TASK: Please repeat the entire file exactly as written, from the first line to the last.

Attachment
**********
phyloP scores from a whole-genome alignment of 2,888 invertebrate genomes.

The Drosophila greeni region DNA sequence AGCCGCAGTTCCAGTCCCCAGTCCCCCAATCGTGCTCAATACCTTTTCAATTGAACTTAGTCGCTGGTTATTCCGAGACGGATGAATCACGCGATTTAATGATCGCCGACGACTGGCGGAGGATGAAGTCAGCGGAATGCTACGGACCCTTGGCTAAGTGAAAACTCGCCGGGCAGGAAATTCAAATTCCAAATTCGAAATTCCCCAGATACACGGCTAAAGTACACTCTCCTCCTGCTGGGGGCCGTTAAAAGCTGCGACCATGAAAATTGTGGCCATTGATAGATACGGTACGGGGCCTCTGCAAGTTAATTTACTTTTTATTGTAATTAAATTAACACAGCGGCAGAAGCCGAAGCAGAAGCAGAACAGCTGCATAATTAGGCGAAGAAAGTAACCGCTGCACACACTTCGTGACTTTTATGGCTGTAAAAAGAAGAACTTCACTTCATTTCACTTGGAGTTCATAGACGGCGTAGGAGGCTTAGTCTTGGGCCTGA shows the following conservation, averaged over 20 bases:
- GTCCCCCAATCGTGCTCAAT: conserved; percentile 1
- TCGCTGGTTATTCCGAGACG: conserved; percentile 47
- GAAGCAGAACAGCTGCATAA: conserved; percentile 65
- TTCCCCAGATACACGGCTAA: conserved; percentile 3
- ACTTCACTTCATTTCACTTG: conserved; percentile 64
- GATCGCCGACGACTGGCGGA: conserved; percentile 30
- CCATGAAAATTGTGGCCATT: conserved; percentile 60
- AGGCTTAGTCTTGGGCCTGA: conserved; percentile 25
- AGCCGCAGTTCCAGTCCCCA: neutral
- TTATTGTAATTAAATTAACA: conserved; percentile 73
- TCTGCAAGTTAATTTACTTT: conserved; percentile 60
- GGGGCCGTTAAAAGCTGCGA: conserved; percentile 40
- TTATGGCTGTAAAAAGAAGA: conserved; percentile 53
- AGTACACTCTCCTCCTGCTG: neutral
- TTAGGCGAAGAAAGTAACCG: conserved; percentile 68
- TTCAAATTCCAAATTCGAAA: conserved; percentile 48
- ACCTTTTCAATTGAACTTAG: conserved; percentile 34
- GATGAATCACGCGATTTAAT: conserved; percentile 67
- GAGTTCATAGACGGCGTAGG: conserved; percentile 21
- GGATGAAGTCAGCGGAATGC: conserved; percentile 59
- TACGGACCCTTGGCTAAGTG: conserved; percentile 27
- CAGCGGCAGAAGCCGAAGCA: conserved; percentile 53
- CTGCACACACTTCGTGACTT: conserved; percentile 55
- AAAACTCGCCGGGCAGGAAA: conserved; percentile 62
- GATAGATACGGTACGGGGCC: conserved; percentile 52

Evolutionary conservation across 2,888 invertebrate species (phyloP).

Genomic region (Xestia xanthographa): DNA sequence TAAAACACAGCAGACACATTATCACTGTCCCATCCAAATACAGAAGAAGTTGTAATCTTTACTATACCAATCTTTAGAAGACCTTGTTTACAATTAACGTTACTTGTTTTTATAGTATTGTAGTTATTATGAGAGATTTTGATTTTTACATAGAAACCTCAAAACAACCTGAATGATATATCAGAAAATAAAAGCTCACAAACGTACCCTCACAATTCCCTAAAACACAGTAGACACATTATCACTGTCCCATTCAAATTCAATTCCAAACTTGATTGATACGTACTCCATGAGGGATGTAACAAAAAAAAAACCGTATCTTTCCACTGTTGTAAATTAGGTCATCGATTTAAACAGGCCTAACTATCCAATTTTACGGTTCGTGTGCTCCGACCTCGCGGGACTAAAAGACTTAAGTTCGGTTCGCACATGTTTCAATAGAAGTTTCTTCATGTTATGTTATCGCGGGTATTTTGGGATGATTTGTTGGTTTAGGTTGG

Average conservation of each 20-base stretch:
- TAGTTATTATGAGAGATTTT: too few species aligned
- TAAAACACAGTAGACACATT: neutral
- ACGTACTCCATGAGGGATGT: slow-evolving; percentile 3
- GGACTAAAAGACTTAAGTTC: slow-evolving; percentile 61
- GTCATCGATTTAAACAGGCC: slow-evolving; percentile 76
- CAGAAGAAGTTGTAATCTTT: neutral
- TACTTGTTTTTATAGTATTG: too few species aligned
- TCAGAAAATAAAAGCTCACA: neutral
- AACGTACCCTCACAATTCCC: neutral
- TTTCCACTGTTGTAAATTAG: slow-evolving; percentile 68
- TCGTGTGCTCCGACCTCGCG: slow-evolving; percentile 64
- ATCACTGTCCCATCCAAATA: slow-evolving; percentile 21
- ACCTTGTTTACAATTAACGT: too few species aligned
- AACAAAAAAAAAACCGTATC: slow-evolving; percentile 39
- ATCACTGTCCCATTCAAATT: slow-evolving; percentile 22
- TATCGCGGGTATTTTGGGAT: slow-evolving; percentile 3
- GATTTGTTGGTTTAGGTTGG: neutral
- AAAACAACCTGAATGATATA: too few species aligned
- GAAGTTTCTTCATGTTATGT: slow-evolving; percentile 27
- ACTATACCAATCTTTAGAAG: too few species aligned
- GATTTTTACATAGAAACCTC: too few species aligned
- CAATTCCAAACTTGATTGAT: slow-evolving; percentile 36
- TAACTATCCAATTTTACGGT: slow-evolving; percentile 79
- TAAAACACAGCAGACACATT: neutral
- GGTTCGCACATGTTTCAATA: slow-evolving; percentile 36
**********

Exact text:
phyloP scores from a whole-genome alignment of 2,888 invertebrate genomes.

The Drosophila greeni region DNA sequence AGCCGCAGTTCCAGTCCCCAGTCCCCCAATCGTGCTCAATACCTTTTCAATTGAACTTAGTCGCTGGTTATTCCGAGACGGATGAATCACGCGATTTAATGATCGCCGACGACTGGCGGAGGATGAAGTCAGCGGAATGCTACGGACCCTTGGCTAAGTGAAAACTCGCCGGGCAGGAAATTCAAATTCCAAATTCGAAATTCCCCAGATACACGGCTAAAGTACACTCTCCTCCTGCTGGGGGCCGTTAAAAGCTGCGACCATGAAAATTGTGGCCATTGATAGATACGGTACGGGGCCTCTGCAAGTTAATTTACTTTTTATTGTAATTAAATTAACACAGCGGCAGAAGCCGAAGCAGAAGCAGAACAGCTGCATAATTAGGCGAAGAAAGTAACCGCTGCACACACTTCGTGACTTTTATGGCTGTAAAAAGAAGAACTTCACTTCATTTCACTTGGAGTTCATAGACGGCGTAGGAGGCTTAGTCTTGGGCCTGA shows the following conservation, averaged over 20 bases:
- GTCCCCCAATCGTGCTCAAT: conserved; percentile 1
- TCGCTGGTTATTCCGAGACG: conserved; percentile 47
- GAAGCAGAACAGCTGCATAA: conserved; percentile 65
- TTCCCCAGATACACGGCTAA: conserved; percentile 3
- ACTTCACTTCATTTCACTTG: conserved; percentile 64
- GATCGCCGACGACTGGCGGA: conserved; percentile 30
- CCATGAAAATTGTGGCCATT: conserved; percentile 60
- AGGCTTAGTCTTGGGCCTGA: conserved; percentile 25
- AGCCGCAGTTCCAGTCCCCA: neutral
- TTATTGTAATTAAATTAACA: conserved; percentile 73
- TCTGCAAGTTAATTTACTTT: conserved; percentile 60
- GGGGCCGTTAAAAGCTGCGA: conserved; percentile 40
- TTATGGCTGTAAAAAGAAGA: conserved; percentile 53
- AGTACACTCTCCTCCTGCTG: neutral
- TTAGGCGAAGAAAGTAACCG: conserved; percentile 68
- TTCAAATTCCAAATTCGAAA: conserved; percentile 48
- ACCTTTTCAATTGAACTTAG: conserved; percentile 34
- GATGAATCACGCGATTTAAT: conserved; percentile 67
- GAGTTCATAGACGGCGTAGG: conserved; percentile 21
- GGATGAAGTCAGCGGAATGC: conserved; percentile 59
- TACGGACCCTTGGCTAAGTG: conserved; percentile 27
- CAGCGGCAGAAGCCGAAGCA: conserved; percentile 53
- CTGCACACACTTCGTGACTT: conserved; percentile 55
- AAAACTCGCCGGGCAGGAAA: conserved; percentile 62
- GATAGATACGGTACGGGGCC: conserved; percentile 52

Evolutionary conservation across 2,888 invertebrate species (phyloP).

Genomic region (Xestia xanthographa): DNA sequence TAAAACACAGCAGACACATTATCACTGTCCCATCCAAATACAGAAGAAGTTGTAATCTTTACTATACCAATCTTTAGAAGACCTTGTTTACAATTAACGTTACTTGTTTTTATAGTATTGTAGTTATTATGAGAGATTTTGATTTTTACATAGAAACCTCAAAACAACCTGAATGATATATCAGAAAATAAAAGCTCACAAACGTACCCTCACAATTCCCTAAAACACAGTAGACACATTATCACTGTCCCATTCAAATTCAATTCCAAACTTGATTGATACGTACTCCATGAGGGATGTAACAAAAAAAAAACCGTATCTTTCCACTGTTGTAAATTAGGTCATCGATTTAAACAGGCCTAACTATCCAATTTTACGGTTCGTGTGCTCCGACCTCGCGGGACTAAAAGACTTAAGTTCGGTTCGCACATGTTTCAATAGAAGTTTCTTCATGTTATGTTATCGCGGGTATTTTGGGATGATTTGTTGGTTTAGGTTGG

Average conservation of each 20-base stretch:
- TAGTTATTATGAGAGATTTT: too few species aligned
- TAAAACACAGTAGACACATT: neutral
- ACGTACTCCATGAGGGATGT: slow-evolving; percentile 3
- GGACTAAAAGACTTAAGTTC: slow-evolving; percentile 61
- GTCATCGATTTAAACAGGCC: slow-evolving; percentile 76
- CAGAAGAAGTTGTAATCTTT: neutral
- TACTTGTTTTTATAGTATTG: too few species aligned
- TCAGAAAATAAAAGCTCACA: neutral
- AACGTACCCTCACAATTCCC: neutral
- TTTCCACTGTTGTAAATTAG: slow-evolving; percentile 68
- TCGTGTGCTCCGACCTCGCG: slow-evolving; percentile 64
- ATCACTGTCCCATCCAAATA: slow-evolving; percentile 21
- ACCTTGTTTACAATTAACGT: too few species aligned
- AACAAAAAAAAAACCGTATC: slow-evolving; percentile 39
- ATCACTGTCCCATTCAAATT: slow-evolving; percentile 22
- TATCGCGGGTATTTTGGGAT: slow-evolving; percentile 3
- GATTTGTTGGTTTAGGTTGG: neutral
- AAAACAACCTGAATGATATA: too few species aligned
- GAAGTTTCTTCATGTTATGT: slow-evolving; percentile 27
- ACTATACCAATCTTTAGAAG: too few species aligned
- GATTTTTACATAGAAACCTC: too few species aligned
- CAATTCCAAACTTGATTGAT: slow-evolving; percentile 36
- TAACTATCCAATTTTACGGT: slow-evolving; percentile 79
- TAAAACACAGCAGACACATT: neutral
- GGTTCGCACATGTTTCAATA: slow-evolving; percentile 36